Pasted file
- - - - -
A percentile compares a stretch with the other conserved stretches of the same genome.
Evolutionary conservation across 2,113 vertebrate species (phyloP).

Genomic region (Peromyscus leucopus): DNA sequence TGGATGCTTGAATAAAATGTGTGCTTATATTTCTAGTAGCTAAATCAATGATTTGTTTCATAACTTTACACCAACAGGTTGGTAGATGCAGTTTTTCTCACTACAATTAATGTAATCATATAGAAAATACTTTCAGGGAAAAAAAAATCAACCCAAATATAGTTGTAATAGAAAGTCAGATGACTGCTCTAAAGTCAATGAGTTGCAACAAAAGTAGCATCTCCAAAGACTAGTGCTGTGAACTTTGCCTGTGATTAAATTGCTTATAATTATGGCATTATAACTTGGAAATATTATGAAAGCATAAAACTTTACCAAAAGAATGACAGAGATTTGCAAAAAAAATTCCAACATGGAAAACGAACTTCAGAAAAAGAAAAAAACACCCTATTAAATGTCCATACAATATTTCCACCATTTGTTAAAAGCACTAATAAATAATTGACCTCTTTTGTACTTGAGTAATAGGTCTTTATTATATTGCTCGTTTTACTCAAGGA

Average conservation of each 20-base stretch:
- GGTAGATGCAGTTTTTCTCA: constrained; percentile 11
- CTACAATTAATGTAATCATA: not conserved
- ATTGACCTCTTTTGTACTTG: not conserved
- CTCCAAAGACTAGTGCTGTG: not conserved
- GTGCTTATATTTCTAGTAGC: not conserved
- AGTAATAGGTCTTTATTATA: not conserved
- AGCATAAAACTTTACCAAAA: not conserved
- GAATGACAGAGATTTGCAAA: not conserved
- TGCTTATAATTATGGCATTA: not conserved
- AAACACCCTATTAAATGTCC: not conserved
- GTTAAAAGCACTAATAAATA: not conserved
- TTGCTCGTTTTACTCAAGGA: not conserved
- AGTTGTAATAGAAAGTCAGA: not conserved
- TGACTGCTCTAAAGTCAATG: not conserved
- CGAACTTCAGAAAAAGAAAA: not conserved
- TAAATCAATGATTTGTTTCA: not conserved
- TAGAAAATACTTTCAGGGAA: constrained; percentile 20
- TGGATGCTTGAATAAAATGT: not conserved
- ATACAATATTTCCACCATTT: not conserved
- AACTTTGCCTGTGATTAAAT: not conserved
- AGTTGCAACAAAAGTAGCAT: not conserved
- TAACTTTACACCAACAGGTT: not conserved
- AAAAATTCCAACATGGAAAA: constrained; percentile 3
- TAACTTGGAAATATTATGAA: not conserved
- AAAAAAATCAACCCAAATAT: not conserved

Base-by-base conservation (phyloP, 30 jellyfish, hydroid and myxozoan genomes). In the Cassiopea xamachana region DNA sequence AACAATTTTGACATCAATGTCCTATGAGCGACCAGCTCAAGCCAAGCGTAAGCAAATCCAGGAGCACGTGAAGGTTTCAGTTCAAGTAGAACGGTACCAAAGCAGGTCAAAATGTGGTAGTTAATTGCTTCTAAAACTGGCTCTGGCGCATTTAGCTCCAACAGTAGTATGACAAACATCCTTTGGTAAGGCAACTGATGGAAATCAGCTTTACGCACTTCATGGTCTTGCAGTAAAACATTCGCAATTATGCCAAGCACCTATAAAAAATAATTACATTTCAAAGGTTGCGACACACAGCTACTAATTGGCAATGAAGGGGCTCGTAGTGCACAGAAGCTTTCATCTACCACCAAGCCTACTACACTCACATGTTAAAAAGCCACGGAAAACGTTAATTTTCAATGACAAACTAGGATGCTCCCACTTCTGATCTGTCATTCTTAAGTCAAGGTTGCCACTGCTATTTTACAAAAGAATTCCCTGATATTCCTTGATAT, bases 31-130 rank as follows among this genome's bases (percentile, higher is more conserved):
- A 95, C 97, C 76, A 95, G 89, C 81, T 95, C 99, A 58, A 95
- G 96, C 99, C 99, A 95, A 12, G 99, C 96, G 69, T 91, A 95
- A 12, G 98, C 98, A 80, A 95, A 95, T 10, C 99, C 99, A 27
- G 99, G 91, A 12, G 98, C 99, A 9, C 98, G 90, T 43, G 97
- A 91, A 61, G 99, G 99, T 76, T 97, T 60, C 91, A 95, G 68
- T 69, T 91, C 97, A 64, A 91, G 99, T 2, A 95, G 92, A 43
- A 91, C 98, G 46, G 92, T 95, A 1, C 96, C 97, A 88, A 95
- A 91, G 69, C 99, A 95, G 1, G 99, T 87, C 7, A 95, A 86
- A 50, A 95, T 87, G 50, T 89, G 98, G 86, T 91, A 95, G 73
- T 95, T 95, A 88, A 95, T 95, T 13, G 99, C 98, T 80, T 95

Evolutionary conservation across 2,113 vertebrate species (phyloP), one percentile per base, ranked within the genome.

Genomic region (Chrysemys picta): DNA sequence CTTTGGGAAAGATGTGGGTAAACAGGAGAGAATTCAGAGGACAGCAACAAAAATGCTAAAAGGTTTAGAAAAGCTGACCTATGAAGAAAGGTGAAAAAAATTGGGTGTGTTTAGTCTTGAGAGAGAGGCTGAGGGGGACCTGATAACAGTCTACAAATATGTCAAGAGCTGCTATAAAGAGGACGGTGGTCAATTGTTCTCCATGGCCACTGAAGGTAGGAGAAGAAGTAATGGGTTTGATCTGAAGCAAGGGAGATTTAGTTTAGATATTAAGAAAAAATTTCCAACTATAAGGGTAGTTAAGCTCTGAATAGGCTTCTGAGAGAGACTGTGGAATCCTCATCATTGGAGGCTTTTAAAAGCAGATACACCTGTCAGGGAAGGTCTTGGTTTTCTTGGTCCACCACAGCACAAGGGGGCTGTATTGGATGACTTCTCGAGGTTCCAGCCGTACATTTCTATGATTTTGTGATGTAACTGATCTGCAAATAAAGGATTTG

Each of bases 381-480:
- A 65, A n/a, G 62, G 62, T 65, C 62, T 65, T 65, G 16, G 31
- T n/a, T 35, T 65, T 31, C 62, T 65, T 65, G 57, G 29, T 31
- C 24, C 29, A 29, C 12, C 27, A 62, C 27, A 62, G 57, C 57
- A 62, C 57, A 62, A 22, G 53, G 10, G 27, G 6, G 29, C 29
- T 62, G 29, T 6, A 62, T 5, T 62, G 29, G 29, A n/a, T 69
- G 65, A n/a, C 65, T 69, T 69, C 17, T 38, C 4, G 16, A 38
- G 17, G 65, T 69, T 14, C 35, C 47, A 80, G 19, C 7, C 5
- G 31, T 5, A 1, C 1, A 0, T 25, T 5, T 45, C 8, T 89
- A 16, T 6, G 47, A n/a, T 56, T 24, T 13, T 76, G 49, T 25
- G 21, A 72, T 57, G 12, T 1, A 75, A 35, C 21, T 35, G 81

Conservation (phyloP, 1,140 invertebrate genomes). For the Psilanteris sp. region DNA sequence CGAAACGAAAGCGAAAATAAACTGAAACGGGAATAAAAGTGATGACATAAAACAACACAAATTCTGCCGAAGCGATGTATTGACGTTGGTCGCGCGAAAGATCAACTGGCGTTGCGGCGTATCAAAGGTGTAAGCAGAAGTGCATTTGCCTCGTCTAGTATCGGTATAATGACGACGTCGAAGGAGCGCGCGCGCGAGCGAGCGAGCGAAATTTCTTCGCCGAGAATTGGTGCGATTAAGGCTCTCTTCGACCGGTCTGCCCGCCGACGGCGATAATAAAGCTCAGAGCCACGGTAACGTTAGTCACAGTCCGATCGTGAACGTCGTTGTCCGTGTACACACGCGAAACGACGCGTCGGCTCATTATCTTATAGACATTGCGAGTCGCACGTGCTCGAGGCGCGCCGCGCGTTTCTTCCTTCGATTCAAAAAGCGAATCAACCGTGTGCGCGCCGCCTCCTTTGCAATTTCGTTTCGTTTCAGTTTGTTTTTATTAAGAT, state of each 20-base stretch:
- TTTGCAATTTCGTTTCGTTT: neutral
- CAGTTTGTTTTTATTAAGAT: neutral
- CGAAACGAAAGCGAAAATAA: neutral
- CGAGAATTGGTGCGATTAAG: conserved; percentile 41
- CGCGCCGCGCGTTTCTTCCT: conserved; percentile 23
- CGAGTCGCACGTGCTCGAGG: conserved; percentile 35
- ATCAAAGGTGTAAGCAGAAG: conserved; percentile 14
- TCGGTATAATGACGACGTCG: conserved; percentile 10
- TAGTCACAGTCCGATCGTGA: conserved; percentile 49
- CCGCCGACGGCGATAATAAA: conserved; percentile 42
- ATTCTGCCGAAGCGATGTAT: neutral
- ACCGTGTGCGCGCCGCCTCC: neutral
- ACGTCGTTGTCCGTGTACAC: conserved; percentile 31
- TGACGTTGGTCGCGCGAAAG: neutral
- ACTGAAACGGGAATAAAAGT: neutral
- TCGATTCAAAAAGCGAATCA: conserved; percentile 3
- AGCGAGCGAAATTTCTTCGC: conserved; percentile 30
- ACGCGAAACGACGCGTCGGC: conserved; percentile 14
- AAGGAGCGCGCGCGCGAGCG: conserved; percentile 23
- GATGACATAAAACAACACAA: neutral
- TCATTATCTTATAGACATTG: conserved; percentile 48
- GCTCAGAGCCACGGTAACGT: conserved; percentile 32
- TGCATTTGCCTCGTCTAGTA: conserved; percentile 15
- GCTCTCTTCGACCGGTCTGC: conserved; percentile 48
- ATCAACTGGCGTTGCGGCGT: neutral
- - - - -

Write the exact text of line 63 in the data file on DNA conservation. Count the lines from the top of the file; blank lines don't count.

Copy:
- TAGTCACAGTCCGATCGTGA: conserved; percentile 49